Chris Golde has worked over 25 years in graduate education, as a student, faculty member, administrator, advocate, researcher, and scholar. Currently, she is a career educator working with PhD students and postdoctoral scholars, at Stanford Career Education at Stanford University. She also co-principal investigator on the new AAU PhD Education Initiative; the mission of which is to promote more student-centered doctoral education at AAU universities by making diverse PhD career pathways visible, valued, and viable. Before joining BEAM, she spent 9 years as Associate Vice Provost for Graduate Education in the VPGE office at Stanford. Before returning to Stanford, she was a Senior Scholar at the Carnegie Foundation for the Advancement of Teaching working on the Carnegie Initiative on the Doctorate, and a faculty member at the University of Wisconsin-Madison. She holds a PhD in education and an MA in sociology, both from Stanford University.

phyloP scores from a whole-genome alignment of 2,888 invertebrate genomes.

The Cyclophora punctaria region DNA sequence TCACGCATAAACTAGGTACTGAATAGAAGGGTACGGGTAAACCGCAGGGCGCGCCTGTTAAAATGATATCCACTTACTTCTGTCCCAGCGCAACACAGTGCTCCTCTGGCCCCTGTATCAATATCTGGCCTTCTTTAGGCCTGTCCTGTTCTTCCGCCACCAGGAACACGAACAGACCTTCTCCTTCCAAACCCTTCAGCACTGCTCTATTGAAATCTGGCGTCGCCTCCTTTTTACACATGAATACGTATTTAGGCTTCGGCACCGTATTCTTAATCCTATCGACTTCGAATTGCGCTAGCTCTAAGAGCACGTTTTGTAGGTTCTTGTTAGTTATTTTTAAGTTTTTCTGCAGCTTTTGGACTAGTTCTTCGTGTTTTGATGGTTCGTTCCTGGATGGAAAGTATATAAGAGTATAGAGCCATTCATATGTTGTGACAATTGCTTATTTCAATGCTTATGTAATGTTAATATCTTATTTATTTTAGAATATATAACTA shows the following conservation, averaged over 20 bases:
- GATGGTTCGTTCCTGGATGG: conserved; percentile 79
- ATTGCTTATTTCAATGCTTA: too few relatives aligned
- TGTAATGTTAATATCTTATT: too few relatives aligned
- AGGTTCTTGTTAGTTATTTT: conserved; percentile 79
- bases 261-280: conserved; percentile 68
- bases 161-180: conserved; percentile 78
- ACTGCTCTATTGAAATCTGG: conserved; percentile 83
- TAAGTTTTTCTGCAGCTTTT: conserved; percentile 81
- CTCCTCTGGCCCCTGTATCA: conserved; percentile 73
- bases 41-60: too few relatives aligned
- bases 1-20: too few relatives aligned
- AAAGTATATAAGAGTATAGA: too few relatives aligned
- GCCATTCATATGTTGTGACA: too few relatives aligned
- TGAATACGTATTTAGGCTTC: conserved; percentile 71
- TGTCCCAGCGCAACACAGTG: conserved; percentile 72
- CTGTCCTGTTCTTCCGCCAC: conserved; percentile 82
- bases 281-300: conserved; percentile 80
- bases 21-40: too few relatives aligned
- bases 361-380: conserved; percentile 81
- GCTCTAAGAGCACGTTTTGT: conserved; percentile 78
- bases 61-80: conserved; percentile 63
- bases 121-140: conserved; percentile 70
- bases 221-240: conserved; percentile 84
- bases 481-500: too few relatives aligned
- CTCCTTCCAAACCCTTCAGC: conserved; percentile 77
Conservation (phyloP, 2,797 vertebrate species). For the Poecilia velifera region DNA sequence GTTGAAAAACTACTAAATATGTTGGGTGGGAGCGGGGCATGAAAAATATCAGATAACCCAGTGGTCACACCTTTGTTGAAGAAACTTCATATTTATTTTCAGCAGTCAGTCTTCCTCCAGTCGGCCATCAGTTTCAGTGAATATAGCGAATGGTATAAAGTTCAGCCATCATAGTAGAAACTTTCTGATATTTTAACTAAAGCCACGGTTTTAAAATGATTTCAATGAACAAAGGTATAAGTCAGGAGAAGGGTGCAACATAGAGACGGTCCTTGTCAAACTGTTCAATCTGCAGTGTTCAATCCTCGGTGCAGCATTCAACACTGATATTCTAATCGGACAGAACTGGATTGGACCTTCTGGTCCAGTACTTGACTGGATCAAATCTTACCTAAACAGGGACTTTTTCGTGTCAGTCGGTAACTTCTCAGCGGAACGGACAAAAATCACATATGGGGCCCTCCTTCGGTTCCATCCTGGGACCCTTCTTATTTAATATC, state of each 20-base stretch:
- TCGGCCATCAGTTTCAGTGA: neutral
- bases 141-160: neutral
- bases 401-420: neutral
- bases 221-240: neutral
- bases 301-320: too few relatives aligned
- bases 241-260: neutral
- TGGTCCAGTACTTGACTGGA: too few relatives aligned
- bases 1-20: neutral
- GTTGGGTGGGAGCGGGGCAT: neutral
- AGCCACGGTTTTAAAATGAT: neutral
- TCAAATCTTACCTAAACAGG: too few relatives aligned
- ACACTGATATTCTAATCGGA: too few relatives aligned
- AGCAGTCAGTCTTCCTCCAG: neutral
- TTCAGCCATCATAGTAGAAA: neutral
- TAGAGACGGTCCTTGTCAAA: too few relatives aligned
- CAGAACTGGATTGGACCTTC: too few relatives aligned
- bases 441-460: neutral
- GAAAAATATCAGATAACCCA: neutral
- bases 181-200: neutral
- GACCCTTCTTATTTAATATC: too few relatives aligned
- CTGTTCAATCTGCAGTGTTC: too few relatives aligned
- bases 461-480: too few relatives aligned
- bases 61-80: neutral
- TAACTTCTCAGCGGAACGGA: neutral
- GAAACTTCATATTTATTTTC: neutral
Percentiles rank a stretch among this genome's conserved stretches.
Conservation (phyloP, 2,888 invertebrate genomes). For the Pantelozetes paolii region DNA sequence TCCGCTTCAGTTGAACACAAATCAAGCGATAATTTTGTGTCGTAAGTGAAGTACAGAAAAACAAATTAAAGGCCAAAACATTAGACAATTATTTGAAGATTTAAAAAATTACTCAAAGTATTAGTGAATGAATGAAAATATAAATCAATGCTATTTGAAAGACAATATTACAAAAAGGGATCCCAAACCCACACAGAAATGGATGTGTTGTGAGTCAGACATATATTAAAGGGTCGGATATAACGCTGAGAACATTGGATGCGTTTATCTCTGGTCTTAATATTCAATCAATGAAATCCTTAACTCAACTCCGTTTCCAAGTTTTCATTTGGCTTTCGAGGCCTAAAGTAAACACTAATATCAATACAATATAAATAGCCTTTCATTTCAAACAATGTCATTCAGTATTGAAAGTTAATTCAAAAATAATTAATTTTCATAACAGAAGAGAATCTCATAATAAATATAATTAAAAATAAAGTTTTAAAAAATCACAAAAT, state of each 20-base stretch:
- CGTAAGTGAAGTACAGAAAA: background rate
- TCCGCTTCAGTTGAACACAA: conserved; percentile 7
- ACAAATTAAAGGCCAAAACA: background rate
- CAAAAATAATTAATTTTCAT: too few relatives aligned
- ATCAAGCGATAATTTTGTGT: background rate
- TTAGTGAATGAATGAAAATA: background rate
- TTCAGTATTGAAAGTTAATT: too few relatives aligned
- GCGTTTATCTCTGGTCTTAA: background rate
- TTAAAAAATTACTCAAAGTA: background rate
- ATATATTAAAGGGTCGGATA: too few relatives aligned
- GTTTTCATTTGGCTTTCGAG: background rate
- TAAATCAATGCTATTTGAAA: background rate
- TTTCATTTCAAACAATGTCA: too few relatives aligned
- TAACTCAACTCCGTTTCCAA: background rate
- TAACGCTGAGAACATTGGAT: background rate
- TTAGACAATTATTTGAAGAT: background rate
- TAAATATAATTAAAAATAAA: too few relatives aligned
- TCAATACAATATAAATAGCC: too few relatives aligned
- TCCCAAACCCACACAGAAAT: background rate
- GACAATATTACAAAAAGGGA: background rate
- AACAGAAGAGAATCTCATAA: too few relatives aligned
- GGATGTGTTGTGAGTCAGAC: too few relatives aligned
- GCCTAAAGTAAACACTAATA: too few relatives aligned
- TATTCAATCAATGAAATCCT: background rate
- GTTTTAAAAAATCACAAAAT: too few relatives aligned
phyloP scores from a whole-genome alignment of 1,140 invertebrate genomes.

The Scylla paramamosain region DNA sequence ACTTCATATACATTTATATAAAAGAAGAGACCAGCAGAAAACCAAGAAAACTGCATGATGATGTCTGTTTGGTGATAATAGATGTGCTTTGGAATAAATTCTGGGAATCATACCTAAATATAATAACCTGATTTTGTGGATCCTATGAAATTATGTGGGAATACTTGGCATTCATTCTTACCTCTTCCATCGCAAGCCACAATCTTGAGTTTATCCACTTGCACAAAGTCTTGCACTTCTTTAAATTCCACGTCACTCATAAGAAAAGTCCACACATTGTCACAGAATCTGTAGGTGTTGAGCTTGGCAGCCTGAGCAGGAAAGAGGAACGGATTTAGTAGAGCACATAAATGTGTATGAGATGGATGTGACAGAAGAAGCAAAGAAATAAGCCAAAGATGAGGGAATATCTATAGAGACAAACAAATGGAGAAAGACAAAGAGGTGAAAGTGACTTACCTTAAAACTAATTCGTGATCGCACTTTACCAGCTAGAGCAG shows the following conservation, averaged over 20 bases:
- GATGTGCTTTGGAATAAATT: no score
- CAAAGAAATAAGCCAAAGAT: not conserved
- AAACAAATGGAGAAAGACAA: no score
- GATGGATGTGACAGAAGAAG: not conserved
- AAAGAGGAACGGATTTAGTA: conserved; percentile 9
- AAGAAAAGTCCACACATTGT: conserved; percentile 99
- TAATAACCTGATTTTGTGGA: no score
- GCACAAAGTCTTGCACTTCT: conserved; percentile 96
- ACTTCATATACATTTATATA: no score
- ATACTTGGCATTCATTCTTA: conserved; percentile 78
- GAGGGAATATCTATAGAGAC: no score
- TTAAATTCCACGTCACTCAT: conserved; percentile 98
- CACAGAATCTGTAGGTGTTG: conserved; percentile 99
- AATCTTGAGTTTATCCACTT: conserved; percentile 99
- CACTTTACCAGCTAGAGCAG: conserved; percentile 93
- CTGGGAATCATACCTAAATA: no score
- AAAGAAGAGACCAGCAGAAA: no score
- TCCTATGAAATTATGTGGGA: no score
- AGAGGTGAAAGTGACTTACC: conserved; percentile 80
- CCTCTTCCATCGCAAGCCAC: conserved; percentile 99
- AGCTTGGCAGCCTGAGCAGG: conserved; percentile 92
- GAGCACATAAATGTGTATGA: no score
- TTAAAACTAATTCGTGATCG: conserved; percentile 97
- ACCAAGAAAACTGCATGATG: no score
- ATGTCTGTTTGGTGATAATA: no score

Michelle Mengsu Chang: HAL Fellow, 2020 & HAL Program Coordinator, 2019 - 2020
Michelle Mengsu Chang is a PhD candidate in the History Department. She studies totalitarianism in the 20th century, with particular interest in the interface between state and individual under totalitarianism, and ways in which economic organization and material culture influence political consciousness and identity. Her dissertation explores the transformation of everyday life and the contestation between political ideology and economic changes in China during the late 1970s and early 80s. Michelle received her B.A. in Economics from UC Berkeley and an M.A. from Yale University. After graduating from Yale, she worked as a research associate at the Global Public Policy Institute in Berlin, Germany. Michelle was born in Harbin in northeastern China, and has lived in the former Soviet Union, Australia, and Canada before studying in the United States. She moonlights as a photographer.